Guest reviewer, Rachna Dhir's brings us a review of Ari by Vaishali Shroff.
"Shy" and "coward" are labels used very lightly in Indian culture for children of all ages. I sometimes feel that political correctness and accepting that "being introvert is okay" are concepts that must be a compulsory part of both parent training and teacher training!
Written by Vaishali Shroff, the new book Ari by Tulika publishers breaks many a stereotype with its theme. The author has done a great job of depicting how the child gets over his own limitations with a little help from his mother, who knows him well.
To quote from the jacket "When the teacher announces that the class will stage The Lion and the Mouse, Ari is thrilled. He knows he'll make a wonderful lion...Ari is neither noticed nor chosen". This is the sombre backdrop for the story and I choose to divulge no more.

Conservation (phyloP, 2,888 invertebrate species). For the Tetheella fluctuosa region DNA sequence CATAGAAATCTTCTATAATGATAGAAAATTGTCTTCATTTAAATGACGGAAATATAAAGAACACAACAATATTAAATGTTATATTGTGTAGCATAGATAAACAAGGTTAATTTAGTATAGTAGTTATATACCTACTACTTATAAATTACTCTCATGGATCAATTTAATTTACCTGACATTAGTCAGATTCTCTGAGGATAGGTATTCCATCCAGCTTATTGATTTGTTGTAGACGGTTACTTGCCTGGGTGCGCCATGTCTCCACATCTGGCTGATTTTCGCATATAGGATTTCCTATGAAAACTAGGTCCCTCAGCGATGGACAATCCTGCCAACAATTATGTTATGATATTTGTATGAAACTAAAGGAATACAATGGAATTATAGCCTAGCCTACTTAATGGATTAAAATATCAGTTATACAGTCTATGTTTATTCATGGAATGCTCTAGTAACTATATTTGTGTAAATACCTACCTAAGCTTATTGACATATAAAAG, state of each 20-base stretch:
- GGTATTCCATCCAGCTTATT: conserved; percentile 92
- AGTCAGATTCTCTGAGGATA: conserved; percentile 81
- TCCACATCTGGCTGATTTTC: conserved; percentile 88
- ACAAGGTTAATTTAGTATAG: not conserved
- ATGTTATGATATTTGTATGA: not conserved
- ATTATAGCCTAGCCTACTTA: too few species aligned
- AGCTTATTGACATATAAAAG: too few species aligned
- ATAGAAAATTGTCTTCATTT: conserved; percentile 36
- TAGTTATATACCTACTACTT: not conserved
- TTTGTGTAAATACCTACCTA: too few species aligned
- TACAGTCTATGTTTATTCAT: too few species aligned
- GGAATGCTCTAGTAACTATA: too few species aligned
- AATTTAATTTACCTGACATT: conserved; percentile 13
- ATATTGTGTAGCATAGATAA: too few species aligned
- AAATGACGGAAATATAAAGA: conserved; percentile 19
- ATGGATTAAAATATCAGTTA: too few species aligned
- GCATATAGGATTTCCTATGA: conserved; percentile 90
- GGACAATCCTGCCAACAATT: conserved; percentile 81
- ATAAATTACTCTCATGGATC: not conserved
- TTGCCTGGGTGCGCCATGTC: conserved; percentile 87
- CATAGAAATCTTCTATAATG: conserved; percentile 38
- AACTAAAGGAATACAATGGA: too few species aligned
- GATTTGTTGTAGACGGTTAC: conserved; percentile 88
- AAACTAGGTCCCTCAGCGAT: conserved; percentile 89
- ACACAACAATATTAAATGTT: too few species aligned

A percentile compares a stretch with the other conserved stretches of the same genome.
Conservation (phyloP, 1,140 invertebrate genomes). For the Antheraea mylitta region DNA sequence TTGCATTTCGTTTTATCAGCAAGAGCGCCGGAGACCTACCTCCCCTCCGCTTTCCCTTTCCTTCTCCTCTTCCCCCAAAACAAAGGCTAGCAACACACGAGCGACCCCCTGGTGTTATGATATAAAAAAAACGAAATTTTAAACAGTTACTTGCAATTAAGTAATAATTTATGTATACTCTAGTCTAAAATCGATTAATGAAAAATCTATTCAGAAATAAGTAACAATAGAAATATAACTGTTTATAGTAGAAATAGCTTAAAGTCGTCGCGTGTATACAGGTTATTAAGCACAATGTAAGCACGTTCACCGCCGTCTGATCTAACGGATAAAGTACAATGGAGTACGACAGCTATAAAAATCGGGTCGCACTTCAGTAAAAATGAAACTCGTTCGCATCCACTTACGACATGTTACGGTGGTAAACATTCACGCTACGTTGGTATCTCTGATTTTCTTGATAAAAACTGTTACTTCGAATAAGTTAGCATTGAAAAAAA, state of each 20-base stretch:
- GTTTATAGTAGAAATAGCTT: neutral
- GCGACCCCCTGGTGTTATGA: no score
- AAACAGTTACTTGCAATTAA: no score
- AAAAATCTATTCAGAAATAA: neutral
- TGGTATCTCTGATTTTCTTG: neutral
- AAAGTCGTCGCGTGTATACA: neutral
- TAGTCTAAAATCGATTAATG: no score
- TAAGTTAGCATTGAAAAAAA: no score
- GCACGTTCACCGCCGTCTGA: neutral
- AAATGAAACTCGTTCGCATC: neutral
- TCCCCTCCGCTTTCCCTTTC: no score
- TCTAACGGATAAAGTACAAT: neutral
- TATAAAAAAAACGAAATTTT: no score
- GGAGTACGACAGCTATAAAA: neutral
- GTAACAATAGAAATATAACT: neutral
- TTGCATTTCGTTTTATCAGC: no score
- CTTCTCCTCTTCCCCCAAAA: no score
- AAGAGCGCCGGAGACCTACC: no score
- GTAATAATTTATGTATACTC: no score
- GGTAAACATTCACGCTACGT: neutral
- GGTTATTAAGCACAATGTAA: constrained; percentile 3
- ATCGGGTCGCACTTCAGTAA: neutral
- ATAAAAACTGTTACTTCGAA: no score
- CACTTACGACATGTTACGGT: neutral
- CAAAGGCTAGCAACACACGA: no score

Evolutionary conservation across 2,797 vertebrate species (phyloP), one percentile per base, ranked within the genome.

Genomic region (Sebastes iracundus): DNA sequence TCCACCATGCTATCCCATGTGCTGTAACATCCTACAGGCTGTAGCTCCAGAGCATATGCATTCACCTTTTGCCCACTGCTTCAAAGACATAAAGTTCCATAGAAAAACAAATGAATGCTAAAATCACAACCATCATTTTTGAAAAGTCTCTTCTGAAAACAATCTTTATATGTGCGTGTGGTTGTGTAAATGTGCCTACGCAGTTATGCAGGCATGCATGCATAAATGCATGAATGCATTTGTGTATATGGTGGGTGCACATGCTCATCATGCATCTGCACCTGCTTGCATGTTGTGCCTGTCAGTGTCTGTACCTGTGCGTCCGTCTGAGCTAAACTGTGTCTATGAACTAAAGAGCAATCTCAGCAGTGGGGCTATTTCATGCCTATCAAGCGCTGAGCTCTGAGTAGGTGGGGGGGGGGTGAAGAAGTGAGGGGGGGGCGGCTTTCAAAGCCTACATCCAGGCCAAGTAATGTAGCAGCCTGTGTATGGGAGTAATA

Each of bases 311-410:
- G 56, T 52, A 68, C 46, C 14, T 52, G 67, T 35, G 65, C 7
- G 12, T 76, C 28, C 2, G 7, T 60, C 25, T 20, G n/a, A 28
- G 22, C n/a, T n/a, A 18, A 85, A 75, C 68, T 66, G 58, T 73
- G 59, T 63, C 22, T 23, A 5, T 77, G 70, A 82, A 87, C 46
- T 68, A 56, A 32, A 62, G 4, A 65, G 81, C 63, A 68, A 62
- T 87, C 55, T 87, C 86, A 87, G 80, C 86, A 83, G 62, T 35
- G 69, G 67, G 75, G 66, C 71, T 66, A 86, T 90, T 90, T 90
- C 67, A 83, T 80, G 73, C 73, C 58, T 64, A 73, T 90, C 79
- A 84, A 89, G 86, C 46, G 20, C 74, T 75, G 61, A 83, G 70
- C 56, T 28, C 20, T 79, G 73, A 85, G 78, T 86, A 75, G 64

The illustrations are by Kavita Singh Kale, who has written and illustrated two books for Tulika herself (My Facebook Friends and Avneet Aunty's Mobile) in addition to illustrating our own Arthi's Ranganna. According to the jacket, "the flat illustrative style with its strong kitschy palette .... captures the energy of ... Play-acting".
With bold illustrations and minimal text per page, the book is sure to touch many a heart. The dedication by the author, whose own son Arinjay is the inspiration for the story, is extremely compelling "For the Aris of the world who glow, and for those who see it".
We need more such books that deal with real issues faced by children on a daily basis. No child can or should be called naughty or serious, perhaps. There are times when the same child can choose one hat or another? And why not? Who does not want to have fun, every once in a while?